The work of usually exuberant Baltimore rapper Dappa Dan Midas has lately taken an ugly, existential turn. Though the former battle rapper's always displayed a mean streak—perhaps best seen in his recent tussle with A-Class—Midas' M.O is usually playful humor mixed with unmatchable intensity. Joyful, pummeling tracks like “Push Start” off his Live From the Arcade EP and his role in Mania Music Group—as the equally furious but far less serious foil to Kane Mayfield, Ron G., and Milly July—show a rapper with a deep understanding of craft and the rare ability to entertain. Midas might sport a mohawk and rock an outfit that's one part Urban Outfitters and one part Plato's Closet thrift finds, but he'd absolutely murder any track handed over to him. In a city of rappers still dredging up references to The Wire for street credibility, Midas stands out for choosing skill and enthusiasm over mean-mugging.
This summer though, something's changed. Beginning with the uncharacteristically grim “U Might Think,” off Welcome To The Audience, Mania Music Group's June release, and continuing with a trilogy of on-the-cheap but artful freestyle videos, Midas' raps have turned darker and more twisted. His Pentecostal-like freestyle over Kanye West's “Power” could've easily been just another cheap freestyle over a current hit, but he turned it into a rap exorcism. Soon after, there was the “All About the Benjamins” freestyle starring Midas as the crazy guy in front of 7-11 at two in the morning, stomping around the parking lot, smashing a Slurpee over his head, calling himself the “black Ryan Seacrest” and just plain going off: “Actin' like a bitch, I'm a treat you like a cunt / Get freshed up and then show you how to stunt.” Damn.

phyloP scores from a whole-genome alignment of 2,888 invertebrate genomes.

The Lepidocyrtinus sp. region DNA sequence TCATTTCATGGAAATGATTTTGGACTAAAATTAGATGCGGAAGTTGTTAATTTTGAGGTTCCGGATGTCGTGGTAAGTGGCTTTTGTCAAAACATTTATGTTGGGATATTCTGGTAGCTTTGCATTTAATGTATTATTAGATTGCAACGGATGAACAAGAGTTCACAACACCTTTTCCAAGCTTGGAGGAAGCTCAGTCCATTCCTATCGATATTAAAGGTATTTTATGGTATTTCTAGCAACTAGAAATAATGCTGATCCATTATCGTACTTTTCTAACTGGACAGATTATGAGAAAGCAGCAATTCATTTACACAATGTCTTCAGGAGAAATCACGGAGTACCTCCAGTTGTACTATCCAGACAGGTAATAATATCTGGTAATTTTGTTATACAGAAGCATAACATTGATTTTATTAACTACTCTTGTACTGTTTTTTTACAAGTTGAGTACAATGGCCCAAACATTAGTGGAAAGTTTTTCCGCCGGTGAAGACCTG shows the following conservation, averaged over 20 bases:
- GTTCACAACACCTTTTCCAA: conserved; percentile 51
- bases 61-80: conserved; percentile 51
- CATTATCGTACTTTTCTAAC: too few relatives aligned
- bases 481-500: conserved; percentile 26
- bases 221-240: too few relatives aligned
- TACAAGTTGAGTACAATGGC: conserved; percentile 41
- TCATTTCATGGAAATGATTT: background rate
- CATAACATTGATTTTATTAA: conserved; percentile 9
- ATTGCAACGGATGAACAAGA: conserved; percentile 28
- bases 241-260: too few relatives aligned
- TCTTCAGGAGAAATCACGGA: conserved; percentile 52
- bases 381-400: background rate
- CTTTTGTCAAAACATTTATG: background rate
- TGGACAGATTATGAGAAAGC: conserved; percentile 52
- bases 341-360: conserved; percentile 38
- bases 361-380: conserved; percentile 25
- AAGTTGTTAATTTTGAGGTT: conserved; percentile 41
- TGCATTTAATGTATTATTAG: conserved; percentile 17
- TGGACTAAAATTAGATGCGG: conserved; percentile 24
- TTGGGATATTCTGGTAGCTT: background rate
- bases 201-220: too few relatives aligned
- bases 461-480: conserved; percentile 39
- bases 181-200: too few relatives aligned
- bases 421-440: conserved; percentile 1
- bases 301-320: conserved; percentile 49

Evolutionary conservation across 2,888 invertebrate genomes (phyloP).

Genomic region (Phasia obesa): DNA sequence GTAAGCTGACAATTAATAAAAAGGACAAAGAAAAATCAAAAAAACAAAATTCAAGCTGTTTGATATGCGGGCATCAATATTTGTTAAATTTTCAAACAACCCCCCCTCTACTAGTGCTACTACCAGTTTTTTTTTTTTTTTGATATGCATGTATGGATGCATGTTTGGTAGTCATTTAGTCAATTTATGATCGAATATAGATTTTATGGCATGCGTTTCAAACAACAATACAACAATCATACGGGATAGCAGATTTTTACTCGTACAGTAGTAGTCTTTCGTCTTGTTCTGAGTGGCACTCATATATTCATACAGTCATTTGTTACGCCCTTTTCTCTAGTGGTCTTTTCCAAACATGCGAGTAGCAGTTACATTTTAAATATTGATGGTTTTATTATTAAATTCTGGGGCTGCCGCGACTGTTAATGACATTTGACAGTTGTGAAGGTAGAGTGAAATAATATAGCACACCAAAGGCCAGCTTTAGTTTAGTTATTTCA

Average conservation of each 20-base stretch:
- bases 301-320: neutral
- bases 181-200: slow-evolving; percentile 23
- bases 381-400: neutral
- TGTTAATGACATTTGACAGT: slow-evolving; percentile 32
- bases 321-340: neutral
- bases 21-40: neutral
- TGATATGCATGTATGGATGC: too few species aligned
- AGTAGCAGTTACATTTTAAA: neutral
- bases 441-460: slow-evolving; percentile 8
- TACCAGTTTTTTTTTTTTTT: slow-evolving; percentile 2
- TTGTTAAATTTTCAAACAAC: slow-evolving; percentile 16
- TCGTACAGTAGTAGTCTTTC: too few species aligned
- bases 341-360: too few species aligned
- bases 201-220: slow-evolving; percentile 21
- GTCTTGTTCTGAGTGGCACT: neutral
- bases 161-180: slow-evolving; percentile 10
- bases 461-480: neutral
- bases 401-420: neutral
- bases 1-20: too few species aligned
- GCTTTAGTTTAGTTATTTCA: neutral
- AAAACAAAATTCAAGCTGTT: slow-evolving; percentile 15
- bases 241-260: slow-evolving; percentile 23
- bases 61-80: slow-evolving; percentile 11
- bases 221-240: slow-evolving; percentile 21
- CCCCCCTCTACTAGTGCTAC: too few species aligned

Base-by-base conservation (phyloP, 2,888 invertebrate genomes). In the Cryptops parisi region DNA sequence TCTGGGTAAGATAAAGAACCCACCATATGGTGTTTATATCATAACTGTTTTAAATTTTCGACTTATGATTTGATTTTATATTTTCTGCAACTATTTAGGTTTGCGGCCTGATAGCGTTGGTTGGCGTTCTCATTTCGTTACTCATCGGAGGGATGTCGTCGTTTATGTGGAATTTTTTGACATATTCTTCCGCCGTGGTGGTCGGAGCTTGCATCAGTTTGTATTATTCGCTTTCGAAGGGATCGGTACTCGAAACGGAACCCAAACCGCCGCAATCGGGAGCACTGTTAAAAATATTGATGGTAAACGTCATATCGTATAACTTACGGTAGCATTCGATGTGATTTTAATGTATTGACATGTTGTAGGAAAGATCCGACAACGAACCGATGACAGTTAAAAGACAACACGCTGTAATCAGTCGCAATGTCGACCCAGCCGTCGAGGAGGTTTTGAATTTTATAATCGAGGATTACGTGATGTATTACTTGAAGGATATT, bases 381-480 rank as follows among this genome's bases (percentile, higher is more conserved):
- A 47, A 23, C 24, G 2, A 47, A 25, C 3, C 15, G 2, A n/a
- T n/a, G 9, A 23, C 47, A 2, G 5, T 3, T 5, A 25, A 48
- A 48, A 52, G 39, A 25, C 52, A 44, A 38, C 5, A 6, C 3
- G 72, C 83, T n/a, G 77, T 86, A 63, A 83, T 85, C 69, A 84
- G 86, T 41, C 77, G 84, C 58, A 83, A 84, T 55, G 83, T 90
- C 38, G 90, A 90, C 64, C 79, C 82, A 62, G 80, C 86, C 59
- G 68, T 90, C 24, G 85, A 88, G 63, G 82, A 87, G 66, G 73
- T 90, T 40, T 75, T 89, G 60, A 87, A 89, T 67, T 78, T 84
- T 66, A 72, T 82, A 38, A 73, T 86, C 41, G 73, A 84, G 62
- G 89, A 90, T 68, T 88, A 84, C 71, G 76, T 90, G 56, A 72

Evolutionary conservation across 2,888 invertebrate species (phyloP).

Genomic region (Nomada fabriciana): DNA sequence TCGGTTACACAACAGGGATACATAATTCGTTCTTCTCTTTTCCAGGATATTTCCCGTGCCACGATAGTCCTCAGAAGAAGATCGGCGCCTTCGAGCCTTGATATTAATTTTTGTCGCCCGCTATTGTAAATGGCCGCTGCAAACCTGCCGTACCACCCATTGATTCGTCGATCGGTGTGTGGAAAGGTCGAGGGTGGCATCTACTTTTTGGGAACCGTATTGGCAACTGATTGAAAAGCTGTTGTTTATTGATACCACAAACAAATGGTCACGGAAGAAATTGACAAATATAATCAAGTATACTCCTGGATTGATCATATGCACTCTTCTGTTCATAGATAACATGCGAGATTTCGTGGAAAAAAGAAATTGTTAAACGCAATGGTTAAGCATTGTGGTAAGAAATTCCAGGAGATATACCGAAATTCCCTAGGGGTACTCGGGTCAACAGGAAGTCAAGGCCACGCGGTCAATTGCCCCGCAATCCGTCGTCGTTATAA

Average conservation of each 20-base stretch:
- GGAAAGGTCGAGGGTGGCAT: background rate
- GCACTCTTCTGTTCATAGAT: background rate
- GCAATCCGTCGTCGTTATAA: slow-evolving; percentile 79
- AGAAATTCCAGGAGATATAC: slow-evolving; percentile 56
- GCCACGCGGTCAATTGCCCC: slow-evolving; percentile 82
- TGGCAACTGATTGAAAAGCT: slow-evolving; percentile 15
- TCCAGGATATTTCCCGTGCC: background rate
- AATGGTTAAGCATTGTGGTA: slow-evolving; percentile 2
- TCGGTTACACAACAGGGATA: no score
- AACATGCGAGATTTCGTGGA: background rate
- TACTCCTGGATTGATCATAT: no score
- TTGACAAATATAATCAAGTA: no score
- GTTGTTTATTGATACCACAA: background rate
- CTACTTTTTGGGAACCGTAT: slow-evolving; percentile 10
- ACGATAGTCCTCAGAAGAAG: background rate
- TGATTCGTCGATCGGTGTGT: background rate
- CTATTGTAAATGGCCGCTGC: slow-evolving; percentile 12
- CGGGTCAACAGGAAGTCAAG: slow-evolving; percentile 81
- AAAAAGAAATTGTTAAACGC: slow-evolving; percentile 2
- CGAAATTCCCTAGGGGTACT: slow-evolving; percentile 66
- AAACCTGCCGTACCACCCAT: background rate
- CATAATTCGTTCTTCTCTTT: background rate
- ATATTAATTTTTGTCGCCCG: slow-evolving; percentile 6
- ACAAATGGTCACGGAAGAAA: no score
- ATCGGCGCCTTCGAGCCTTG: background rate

Just a few days later, “Money Power Respect," the final piece of the “should we be collectively worried about Midas' health?” trilogy dropped. “Money, Power, Respect” shows Midas holed-up in his apartment, glassy-eyed, puffing on a cigarette. It's still a fun listen, but as much of the video is dedicated to Midas freaking out, screaming, curled up in his tub, as it is to rapping. It's more like some damaged downtown New York, No-Wave short than a music video. It's like Midas' punchline-filled, often hilarious raps from before were on some laugh to keep from crying type thing. Like he's been teetering on the edge of sanity for a while now, and is finally cracking up. This makes for stunning, fascinating music. Let's just hope the guy comes out of this okay.